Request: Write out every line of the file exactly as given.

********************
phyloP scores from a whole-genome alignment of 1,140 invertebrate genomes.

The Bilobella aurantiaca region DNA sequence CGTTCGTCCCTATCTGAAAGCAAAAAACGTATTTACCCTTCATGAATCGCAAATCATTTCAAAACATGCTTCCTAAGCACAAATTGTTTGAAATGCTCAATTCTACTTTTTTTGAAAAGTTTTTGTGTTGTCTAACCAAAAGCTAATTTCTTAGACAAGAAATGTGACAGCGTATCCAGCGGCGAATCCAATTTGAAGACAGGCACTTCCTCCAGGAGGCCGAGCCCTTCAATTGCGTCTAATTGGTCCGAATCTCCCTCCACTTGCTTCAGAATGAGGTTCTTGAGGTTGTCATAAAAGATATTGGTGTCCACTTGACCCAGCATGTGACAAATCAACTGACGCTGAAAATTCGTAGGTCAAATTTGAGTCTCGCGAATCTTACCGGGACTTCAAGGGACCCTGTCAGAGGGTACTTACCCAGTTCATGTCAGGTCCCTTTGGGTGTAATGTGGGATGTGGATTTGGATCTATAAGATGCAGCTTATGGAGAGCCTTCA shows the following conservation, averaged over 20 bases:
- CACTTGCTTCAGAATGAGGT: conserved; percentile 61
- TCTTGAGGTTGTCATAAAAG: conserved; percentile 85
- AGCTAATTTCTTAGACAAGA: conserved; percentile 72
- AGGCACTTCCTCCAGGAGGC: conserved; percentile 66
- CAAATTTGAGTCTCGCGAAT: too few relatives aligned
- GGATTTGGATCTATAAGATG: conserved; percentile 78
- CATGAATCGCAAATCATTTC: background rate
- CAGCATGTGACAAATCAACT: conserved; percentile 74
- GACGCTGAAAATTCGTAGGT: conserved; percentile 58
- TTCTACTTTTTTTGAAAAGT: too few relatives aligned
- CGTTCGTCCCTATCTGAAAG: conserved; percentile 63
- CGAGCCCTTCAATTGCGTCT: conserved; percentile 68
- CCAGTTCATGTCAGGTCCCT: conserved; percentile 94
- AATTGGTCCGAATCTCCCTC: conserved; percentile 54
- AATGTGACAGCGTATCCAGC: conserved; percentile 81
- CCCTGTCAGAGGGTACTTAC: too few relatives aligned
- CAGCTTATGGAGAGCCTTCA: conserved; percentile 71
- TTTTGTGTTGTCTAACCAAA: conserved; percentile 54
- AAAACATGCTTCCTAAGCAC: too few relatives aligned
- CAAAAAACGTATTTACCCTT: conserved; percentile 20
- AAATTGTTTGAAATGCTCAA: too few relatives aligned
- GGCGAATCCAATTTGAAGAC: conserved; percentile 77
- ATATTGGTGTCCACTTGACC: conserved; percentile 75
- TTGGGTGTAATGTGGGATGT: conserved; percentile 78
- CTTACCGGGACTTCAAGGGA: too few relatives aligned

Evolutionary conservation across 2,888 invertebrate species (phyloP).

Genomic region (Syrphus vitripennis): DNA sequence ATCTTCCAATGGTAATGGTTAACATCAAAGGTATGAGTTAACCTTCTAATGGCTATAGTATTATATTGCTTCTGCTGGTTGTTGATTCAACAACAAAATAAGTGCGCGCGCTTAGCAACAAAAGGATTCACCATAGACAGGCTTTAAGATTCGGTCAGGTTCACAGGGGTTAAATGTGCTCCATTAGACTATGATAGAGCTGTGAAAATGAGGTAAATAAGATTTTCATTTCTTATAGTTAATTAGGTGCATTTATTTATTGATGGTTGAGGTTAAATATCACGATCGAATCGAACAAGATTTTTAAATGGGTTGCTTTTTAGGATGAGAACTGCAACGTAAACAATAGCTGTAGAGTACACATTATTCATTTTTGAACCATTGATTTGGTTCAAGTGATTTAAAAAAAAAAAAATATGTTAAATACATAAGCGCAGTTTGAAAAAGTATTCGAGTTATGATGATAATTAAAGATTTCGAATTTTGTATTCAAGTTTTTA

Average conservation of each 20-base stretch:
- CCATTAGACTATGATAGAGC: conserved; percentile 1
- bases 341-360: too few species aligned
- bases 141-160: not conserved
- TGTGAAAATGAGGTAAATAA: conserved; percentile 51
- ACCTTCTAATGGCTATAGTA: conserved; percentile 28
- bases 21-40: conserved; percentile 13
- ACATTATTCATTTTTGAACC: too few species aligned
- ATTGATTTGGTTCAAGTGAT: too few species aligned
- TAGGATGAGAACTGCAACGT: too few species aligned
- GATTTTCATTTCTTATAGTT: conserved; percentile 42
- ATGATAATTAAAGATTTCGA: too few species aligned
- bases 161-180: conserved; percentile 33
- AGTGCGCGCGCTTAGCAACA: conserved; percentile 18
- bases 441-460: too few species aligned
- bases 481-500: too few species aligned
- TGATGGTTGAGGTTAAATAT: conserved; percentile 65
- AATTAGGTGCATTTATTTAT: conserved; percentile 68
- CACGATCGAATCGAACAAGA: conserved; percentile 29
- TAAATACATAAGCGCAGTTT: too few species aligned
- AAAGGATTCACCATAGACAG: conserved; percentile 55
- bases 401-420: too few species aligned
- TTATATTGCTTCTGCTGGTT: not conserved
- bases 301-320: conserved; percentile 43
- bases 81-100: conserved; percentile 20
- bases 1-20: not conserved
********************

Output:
phyloP scores from a whole-genome alignment of 1,140 invertebrate genomes.

The Bilobella aurantiaca region DNA sequence CGTTCGTCCCTATCTGAAAGCAAAAAACGTATTTACCCTTCATGAATCGCAAATCATTTCAAAACATGCTTCCTAAGCACAAATTGTTTGAAATGCTCAATTCTACTTTTTTTGAAAAGTTTTTGTGTTGTCTAACCAAAAGCTAATTTCTTAGACAAGAAATGTGACAGCGTATCCAGCGGCGAATCCAATTTGAAGACAGGCACTTCCTCCAGGAGGCCGAGCCCTTCAATTGCGTCTAATTGGTCCGAATCTCCCTCCACTTGCTTCAGAATGAGGTTCTTGAGGTTGTCATAAAAGATATTGGTGTCCACTTGACCCAGCATGTGACAAATCAACTGACGCTGAAAATTCGTAGGTCAAATTTGAGTCTCGCGAATCTTACCGGGACTTCAAGGGACCCTGTCAGAGGGTACTTACCCAGTTCATGTCAGGTCCCTTTGGGTGTAATGTGGGATGTGGATTTGGATCTATAAGATGCAGCTTATGGAGAGCCTTCA shows the following conservation, averaged over 20 bases:
- CACTTGCTTCAGAATGAGGT: conserved; percentile 61
- TCTTGAGGTTGTCATAAAAG: conserved; percentile 85
- AGCTAATTTCTTAGACAAGA: conserved; percentile 72
- AGGCACTTCCTCCAGGAGGC: conserved; percentile 66
- CAAATTTGAGTCTCGCGAAT: too few relatives aligned
- GGATTTGGATCTATAAGATG: conserved; percentile 78
- CATGAATCGCAAATCATTTC: background rate
- CAGCATGTGACAAATCAACT: conserved; percentile 74
- GACGCTGAAAATTCGTAGGT: conserved; percentile 58
- TTCTACTTTTTTTGAAAAGT: too few relatives aligned
- CGTTCGTCCCTATCTGAAAG: conserved; percentile 63
- CGAGCCCTTCAATTGCGTCT: conserved; percentile 68
- CCAGTTCATGTCAGGTCCCT: conserved; percentile 94
- AATTGGTCCGAATCTCCCTC: conserved; percentile 54
- AATGTGACAGCGTATCCAGC: conserved; percentile 81
- CCCTGTCAGAGGGTACTTAC: too few relatives aligned
- CAGCTTATGGAGAGCCTTCA: conserved; percentile 71
- TTTTGTGTTGTCTAACCAAA: conserved; percentile 54
- AAAACATGCTTCCTAAGCAC: too few relatives aligned
- CAAAAAACGTATTTACCCTT: conserved; percentile 20
- AAATTGTTTGAAATGCTCAA: too few relatives aligned
- GGCGAATCCAATTTGAAGAC: conserved; percentile 77
- ATATTGGTGTCCACTTGACC: conserved; percentile 75
- TTGGGTGTAATGTGGGATGT: conserved; percentile 78
- CTTACCGGGACTTCAAGGGA: too few relatives aligned

Evolutionary conservation across 2,888 invertebrate species (phyloP).

Genomic region (Syrphus vitripennis): DNA sequence ATCTTCCAATGGTAATGGTTAACATCAAAGGTATGAGTTAACCTTCTAATGGCTATAGTATTATATTGCTTCTGCTGGTTGTTGATTCAACAACAAAATAAGTGCGCGCGCTTAGCAACAAAAGGATTCACCATAGACAGGCTTTAAGATTCGGTCAGGTTCACAGGGGTTAAATGTGCTCCATTAGACTATGATAGAGCTGTGAAAATGAGGTAAATAAGATTTTCATTTCTTATAGTTAATTAGGTGCATTTATTTATTGATGGTTGAGGTTAAATATCACGATCGAATCGAACAAGATTTTTAAATGGGTTGCTTTTTAGGATGAGAACTGCAACGTAAACAATAGCTGTAGAGTACACATTATTCATTTTTGAACCATTGATTTGGTTCAAGTGATTTAAAAAAAAAAAAATATGTTAAATACATAAGCGCAGTTTGAAAAAGTATTCGAGTTATGATGATAATTAAAGATTTCGAATTTTGTATTCAAGTTTTTA

Average conservation of each 20-base stretch:
- CCATTAGACTATGATAGAGC: conserved; percentile 1
- bases 341-360: too few species aligned
- bases 141-160: not conserved
- TGTGAAAATGAGGTAAATAA: conserved; percentile 51
- ACCTTCTAATGGCTATAGTA: conserved; percentile 28
- bases 21-40: conserved; percentile 13
- ACATTATTCATTTTTGAACC: too few species aligned
- ATTGATTTGGTTCAAGTGAT: too few species aligned
- TAGGATGAGAACTGCAACGT: too few species aligned
- GATTTTCATTTCTTATAGTT: conserved; percentile 42
- ATGATAATTAAAGATTTCGA: too few species aligned
- bases 161-180: conserved; percentile 33
- AGTGCGCGCGCTTAGCAACA: conserved; percentile 18
- bases 441-460: too few species aligned
- bases 481-500: too few species aligned
- TGATGGTTGAGGTTAAATAT: conserved; percentile 65
- AATTAGGTGCATTTATTTAT: conserved; percentile 68
- CACGATCGAATCGAACAAGA: conserved; percentile 29
- TAAATACATAAGCGCAGTTT: too few species aligned
- AAAGGATTCACCATAGACAG: conserved; percentile 55
- bases 401-420: too few species aligned
- TTATATTGCTTCTGCTGGTT: not conserved
- bases 301-320: conserved; percentile 43
- bases 81-100: conserved; percentile 20
- bases 1-20: not conserved